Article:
In her fresh and revealing readings of the films, Cornell takes up pressing issues of masculinity as it is caught up in the very definition of ideas of revenge, violence, moral repair, and justice. Eastwood grapples with this involvement of masculinity in and through many of the great symbols of American life, including cowboys, boxing, police dramas, and ultimately war—perhaps the single greatest symbol of what it means (or is supposed to mean) to be a man. Cornell discusses films from across Eastwood’s career, from his directorial debut with Play Misty for Me to Million Dollar Baby.
Cornell’s book is not a traditional book of film criticism or a cinematographic biography. Rather, it is a work of social commentary and ethical philosophy. In a world in which we seem to be losing our grip on shared symbols, along with community itself, Eastwood’s films work with the fragmented symbols that remain to us in order to engage masculinity with the most profound moral and ethical issues facing us today.
Drucilla Cornell is Professor of Political Science, Women’s and Gender Studies, and Comparative Literature at Rutgers University. She also teaches at Birkbeck College, University of London, and the University of Pretoria in South Africa.
(The Complete Works of Jane Austen by Jane Austen, 9789380914794)
Perhaps it is because he started out in Hollywood with such little influence on the final product that he now demonstrates such a strong desire to collaborate with others and provide help wherever he can. In addition to casting off his reputation as a hack and accumulating two Oscar nominations for Best Actor over the past 15 years, he has guided other actors to no less than three Academy Award wins. The executives love him because he has made them money over the years—occasionally even making one for them in exchange for financial backing on other projects. Critics love him because of the care he takes in creating his films. Audiences love him because he has never lost his sense of entertainment, even as his artistry has matured.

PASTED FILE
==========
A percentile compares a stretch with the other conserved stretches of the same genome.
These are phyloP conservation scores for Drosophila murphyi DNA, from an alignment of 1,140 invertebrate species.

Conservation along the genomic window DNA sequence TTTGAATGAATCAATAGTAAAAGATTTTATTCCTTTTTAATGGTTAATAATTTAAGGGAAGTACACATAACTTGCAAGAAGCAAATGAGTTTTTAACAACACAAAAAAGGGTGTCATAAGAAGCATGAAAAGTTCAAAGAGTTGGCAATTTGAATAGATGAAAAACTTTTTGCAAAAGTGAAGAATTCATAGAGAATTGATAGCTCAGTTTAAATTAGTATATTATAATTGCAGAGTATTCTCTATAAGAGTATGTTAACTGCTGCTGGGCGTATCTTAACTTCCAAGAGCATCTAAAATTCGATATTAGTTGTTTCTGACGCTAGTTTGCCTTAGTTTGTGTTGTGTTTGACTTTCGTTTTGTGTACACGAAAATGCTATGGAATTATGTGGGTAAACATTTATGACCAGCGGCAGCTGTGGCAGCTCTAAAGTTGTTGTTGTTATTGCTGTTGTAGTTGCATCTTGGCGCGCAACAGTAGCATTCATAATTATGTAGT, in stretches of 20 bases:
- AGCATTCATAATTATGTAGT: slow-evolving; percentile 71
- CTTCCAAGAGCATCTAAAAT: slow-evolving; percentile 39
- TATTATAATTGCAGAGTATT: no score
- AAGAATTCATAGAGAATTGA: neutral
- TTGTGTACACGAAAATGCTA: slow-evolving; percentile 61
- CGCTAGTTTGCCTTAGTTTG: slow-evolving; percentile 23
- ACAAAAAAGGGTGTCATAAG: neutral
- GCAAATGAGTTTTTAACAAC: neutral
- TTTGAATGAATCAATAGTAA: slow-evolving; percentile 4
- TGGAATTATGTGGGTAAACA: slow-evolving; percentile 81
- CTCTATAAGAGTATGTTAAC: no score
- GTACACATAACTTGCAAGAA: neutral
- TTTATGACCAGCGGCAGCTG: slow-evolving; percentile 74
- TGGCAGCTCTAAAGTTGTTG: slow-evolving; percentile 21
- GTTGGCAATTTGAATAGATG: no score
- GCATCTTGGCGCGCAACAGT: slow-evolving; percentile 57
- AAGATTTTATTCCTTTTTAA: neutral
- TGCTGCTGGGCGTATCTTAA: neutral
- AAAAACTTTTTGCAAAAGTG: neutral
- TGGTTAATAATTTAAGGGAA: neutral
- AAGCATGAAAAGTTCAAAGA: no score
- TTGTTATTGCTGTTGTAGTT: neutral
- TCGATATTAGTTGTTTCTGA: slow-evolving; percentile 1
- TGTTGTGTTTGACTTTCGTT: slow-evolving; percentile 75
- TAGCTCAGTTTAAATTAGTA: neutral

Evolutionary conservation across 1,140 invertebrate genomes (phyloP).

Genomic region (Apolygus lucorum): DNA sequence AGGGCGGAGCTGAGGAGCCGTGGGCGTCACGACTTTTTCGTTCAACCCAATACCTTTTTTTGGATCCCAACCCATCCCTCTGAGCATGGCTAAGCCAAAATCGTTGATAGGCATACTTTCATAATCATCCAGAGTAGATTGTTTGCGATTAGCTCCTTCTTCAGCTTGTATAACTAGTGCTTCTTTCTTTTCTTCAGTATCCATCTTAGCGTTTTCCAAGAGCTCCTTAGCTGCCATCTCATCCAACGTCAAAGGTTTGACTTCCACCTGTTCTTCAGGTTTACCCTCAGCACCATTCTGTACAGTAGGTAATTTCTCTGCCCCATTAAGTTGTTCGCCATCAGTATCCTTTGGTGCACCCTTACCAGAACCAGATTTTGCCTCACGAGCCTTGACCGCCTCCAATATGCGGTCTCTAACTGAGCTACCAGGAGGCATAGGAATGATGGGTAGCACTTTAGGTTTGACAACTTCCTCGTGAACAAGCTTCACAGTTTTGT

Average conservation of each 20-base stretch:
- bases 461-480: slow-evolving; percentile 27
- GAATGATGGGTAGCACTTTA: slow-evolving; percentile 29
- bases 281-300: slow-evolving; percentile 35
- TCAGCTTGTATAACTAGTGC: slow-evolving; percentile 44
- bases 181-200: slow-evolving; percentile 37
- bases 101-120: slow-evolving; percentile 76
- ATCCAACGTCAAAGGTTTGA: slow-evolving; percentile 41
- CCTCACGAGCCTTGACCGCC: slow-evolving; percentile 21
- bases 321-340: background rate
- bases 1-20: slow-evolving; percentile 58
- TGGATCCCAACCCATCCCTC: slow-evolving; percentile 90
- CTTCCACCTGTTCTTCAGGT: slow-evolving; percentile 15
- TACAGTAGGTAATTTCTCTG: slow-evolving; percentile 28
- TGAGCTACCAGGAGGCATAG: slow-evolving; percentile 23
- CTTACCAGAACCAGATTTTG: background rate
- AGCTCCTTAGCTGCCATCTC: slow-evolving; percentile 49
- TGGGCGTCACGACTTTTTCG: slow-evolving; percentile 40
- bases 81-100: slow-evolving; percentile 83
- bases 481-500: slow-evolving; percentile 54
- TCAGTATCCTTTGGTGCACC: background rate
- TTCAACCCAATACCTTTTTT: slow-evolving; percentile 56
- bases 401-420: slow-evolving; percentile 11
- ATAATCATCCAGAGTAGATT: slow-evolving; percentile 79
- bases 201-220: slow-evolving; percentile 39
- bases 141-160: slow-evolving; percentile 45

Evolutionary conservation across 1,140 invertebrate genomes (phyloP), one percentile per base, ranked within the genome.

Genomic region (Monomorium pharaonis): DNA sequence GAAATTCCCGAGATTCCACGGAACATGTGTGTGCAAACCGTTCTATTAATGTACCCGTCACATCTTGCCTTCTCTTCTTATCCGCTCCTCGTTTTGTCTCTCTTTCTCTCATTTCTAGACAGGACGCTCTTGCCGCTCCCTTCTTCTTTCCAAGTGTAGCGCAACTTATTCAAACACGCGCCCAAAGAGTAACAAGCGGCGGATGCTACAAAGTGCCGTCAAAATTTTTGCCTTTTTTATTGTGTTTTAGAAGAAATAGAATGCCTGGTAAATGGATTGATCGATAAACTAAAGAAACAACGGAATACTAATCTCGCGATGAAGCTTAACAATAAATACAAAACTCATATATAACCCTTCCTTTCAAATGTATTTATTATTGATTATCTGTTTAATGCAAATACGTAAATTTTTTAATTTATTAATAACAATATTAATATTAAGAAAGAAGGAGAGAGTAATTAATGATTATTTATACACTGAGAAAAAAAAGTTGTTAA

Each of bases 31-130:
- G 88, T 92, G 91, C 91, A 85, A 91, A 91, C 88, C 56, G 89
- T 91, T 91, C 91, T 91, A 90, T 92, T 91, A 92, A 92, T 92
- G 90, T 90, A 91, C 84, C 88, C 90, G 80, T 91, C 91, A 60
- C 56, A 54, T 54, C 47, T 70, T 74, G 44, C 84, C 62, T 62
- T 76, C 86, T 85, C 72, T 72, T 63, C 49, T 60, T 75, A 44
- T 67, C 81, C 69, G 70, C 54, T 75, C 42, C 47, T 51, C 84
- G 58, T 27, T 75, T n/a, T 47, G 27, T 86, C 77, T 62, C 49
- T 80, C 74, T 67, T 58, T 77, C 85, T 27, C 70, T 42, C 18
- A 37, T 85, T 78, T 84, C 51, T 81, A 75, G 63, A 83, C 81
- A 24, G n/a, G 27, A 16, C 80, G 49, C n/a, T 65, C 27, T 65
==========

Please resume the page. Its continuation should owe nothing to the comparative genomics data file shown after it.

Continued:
A collection of essays spanning politics, criticism, and feminism from one of the most-watched young cultural observers of her generation, Roxane Gay.
“Pink is my favorite color. I used to say my favorite color was black to be cool, but it is pink—all shades of pink. If I have an accessory, it is probably pink. I read Vogue, and I’m not doing it ironically, though it might seem that way. I once live-tweeted the September issue.”
In these funny and insightful essays, Roxane Gay takes us through the journey of her evolution as a woman (Sweet Valley High) of color (The Help) while also taking readers on a ride through culture of the last few years (Girls, Django in Chains) and commenting on the state of feminism today (abortion, Chris Brown). The portrait that emerges is not only one of an incredibly insightful woman continually growing to understand herself and our society, but also one of our culture.
Bad Feminist is a sharp, funny, and spot-on look at the ways in which the culture we consume becomes who we are, and an inspiring call-to-arms of all the ways we still need to do better.